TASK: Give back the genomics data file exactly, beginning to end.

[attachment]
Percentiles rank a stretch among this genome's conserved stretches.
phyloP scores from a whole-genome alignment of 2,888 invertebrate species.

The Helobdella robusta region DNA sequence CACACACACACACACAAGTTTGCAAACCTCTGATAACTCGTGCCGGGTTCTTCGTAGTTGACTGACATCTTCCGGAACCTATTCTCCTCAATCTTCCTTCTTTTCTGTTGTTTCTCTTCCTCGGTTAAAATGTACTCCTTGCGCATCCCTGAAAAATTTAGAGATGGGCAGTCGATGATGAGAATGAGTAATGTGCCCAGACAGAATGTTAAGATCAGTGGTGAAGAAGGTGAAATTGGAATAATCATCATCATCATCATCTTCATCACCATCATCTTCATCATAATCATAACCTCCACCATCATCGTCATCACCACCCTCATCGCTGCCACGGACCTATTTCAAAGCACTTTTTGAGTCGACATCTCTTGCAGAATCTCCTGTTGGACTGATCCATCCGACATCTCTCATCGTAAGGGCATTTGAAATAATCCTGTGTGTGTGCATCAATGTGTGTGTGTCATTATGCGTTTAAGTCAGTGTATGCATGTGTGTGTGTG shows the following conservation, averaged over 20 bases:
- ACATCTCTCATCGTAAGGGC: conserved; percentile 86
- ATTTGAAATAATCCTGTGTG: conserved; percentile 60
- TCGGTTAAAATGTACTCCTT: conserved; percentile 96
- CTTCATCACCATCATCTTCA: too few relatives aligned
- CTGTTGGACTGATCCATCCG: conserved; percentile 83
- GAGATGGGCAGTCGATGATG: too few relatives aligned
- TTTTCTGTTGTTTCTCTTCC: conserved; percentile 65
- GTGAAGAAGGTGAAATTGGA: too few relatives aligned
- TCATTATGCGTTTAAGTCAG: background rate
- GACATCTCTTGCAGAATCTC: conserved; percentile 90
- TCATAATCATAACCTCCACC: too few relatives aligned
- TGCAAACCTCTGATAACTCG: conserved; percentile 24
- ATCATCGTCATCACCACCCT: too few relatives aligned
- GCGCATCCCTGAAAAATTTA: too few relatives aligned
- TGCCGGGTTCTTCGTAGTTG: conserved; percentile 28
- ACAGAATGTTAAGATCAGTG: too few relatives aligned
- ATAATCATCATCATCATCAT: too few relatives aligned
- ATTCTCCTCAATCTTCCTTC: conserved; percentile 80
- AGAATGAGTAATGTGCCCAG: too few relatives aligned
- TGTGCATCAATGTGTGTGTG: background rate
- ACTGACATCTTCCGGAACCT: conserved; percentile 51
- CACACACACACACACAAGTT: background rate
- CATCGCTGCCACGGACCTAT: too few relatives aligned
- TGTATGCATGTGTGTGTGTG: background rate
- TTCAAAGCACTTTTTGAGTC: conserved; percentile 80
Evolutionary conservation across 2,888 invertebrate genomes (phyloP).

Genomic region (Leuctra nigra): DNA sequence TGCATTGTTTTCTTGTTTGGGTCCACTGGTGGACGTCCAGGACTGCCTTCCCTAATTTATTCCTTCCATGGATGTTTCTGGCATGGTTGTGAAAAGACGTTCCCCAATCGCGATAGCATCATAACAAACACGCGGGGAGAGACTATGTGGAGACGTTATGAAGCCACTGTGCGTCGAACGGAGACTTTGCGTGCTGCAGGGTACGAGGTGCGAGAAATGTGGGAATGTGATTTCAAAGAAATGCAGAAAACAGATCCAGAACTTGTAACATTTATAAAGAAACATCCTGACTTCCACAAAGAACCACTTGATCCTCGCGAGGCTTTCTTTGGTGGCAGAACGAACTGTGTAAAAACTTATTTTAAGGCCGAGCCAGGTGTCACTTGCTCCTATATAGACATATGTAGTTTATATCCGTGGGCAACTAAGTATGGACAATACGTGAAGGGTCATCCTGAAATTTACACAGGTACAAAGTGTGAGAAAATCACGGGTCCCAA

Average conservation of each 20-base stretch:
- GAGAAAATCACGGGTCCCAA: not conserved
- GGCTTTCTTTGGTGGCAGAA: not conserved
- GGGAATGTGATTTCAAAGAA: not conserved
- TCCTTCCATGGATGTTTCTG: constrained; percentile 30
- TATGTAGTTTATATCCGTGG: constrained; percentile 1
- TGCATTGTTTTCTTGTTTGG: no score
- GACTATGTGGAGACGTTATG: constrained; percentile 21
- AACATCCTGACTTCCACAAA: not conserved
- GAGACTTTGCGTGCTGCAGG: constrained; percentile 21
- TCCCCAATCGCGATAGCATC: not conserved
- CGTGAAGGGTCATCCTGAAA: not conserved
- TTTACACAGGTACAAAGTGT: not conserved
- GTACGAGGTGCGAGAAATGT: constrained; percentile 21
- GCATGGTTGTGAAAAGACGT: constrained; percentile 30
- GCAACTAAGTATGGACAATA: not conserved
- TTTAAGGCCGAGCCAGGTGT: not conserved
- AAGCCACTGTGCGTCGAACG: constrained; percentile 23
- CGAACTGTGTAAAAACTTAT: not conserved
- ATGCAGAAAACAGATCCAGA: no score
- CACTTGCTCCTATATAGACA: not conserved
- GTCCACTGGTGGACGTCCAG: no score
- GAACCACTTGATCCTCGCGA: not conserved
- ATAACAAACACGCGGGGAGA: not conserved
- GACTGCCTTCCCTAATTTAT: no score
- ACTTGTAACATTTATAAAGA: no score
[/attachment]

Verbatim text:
Percentiles rank a stretch among this genome's conserved stretches.
phyloP scores from a whole-genome alignment of 2,888 invertebrate species.

The Helobdella robusta region DNA sequence CACACACACACACACAAGTTTGCAAACCTCTGATAACTCGTGCCGGGTTCTTCGTAGTTGACTGACATCTTCCGGAACCTATTCTCCTCAATCTTCCTTCTTTTCTGTTGTTTCTCTTCCTCGGTTAAAATGTACTCCTTGCGCATCCCTGAAAAATTTAGAGATGGGCAGTCGATGATGAGAATGAGTAATGTGCCCAGACAGAATGTTAAGATCAGTGGTGAAGAAGGTGAAATTGGAATAATCATCATCATCATCATCTTCATCACCATCATCTTCATCATAATCATAACCTCCACCATCATCGTCATCACCACCCTCATCGCTGCCACGGACCTATTTCAAAGCACTTTTTGAGTCGACATCTCTTGCAGAATCTCCTGTTGGACTGATCCATCCGACATCTCTCATCGTAAGGGCATTTGAAATAATCCTGTGTGTGTGCATCAATGTGTGTGTGTCATTATGCGTTTAAGTCAGTGTATGCATGTGTGTGTGTG shows the following conservation, averaged over 20 bases:
- ACATCTCTCATCGTAAGGGC: conserved; percentile 86
- ATTTGAAATAATCCTGTGTG: conserved; percentile 60
- TCGGTTAAAATGTACTCCTT: conserved; percentile 96
- CTTCATCACCATCATCTTCA: too few relatives aligned
- CTGTTGGACTGATCCATCCG: conserved; percentile 83
- GAGATGGGCAGTCGATGATG: too few relatives aligned
- TTTTCTGTTGTTTCTCTTCC: conserved; percentile 65
- GTGAAGAAGGTGAAATTGGA: too few relatives aligned
- TCATTATGCGTTTAAGTCAG: background rate
- GACATCTCTTGCAGAATCTC: conserved; percentile 90
- TCATAATCATAACCTCCACC: too few relatives aligned
- TGCAAACCTCTGATAACTCG: conserved; percentile 24
- ATCATCGTCATCACCACCCT: too few relatives aligned
- GCGCATCCCTGAAAAATTTA: too few relatives aligned
- TGCCGGGTTCTTCGTAGTTG: conserved; percentile 28
- ACAGAATGTTAAGATCAGTG: too few relatives aligned
- ATAATCATCATCATCATCAT: too few relatives aligned
- ATTCTCCTCAATCTTCCTTC: conserved; percentile 80
- AGAATGAGTAATGTGCCCAG: too few relatives aligned
- TGTGCATCAATGTGTGTGTG: background rate
- ACTGACATCTTCCGGAACCT: conserved; percentile 51
- CACACACACACACACAAGTT: background rate
- CATCGCTGCCACGGACCTAT: too few relatives aligned
- TGTATGCATGTGTGTGTGTG: background rate
- TTCAAAGCACTTTTTGAGTC: conserved; percentile 80
Evolutionary conservation across 2,888 invertebrate genomes (phyloP).

Genomic region (Leuctra nigra): DNA sequence TGCATTGTTTTCTTGTTTGGGTCCACTGGTGGACGTCCAGGACTGCCTTCCCTAATTTATTCCTTCCATGGATGTTTCTGGCATGGTTGTGAAAAGACGTTCCCCAATCGCGATAGCATCATAACAAACACGCGGGGAGAGACTATGTGGAGACGTTATGAAGCCACTGTGCGTCGAACGGAGACTTTGCGTGCTGCAGGGTACGAGGTGCGAGAAATGTGGGAATGTGATTTCAAAGAAATGCAGAAAACAGATCCAGAACTTGTAACATTTATAAAGAAACATCCTGACTTCCACAAAGAACCACTTGATCCTCGCGAGGCTTTCTTTGGTGGCAGAACGAACTGTGTAAAAACTTATTTTAAGGCCGAGCCAGGTGTCACTTGCTCCTATATAGACATATGTAGTTTATATCCGTGGGCAACTAAGTATGGACAATACGTGAAGGGTCATCCTGAAATTTACACAGGTACAAAGTGTGAGAAAATCACGGGTCCCAA

Average conservation of each 20-base stretch:
- GAGAAAATCACGGGTCCCAA: not conserved
- GGCTTTCTTTGGTGGCAGAA: not conserved
- GGGAATGTGATTTCAAAGAA: not conserved
- TCCTTCCATGGATGTTTCTG: constrained; percentile 30
- TATGTAGTTTATATCCGTGG: constrained; percentile 1
- TGCATTGTTTTCTTGTTTGG: no score
- GACTATGTGGAGACGTTATG: constrained; percentile 21
- AACATCCTGACTTCCACAAA: not conserved
- GAGACTTTGCGTGCTGCAGG: constrained; percentile 21
- TCCCCAATCGCGATAGCATC: not conserved
- CGTGAAGGGTCATCCTGAAA: not conserved
- TTTACACAGGTACAAAGTGT: not conserved
- GTACGAGGTGCGAGAAATGT: constrained; percentile 21
- GCATGGTTGTGAAAAGACGT: constrained; percentile 30
- GCAACTAAGTATGGACAATA: not conserved
- TTTAAGGCCGAGCCAGGTGT: not conserved
- AAGCCACTGTGCGTCGAACG: constrained; percentile 23
- CGAACTGTGTAAAAACTTAT: not conserved
- ATGCAGAAAACAGATCCAGA: no score
- CACTTGCTCCTATATAGACA: not conserved
- GTCCACTGGTGGACGTCCAG: no score
- GAACCACTTGATCCTCGCGA: not conserved
- ATAACAAACACGCGGGGAGA: not conserved
- GACTGCCTTCCCTAATTTAT: no score
- ACTTGTAACATTTATAAAGA: no score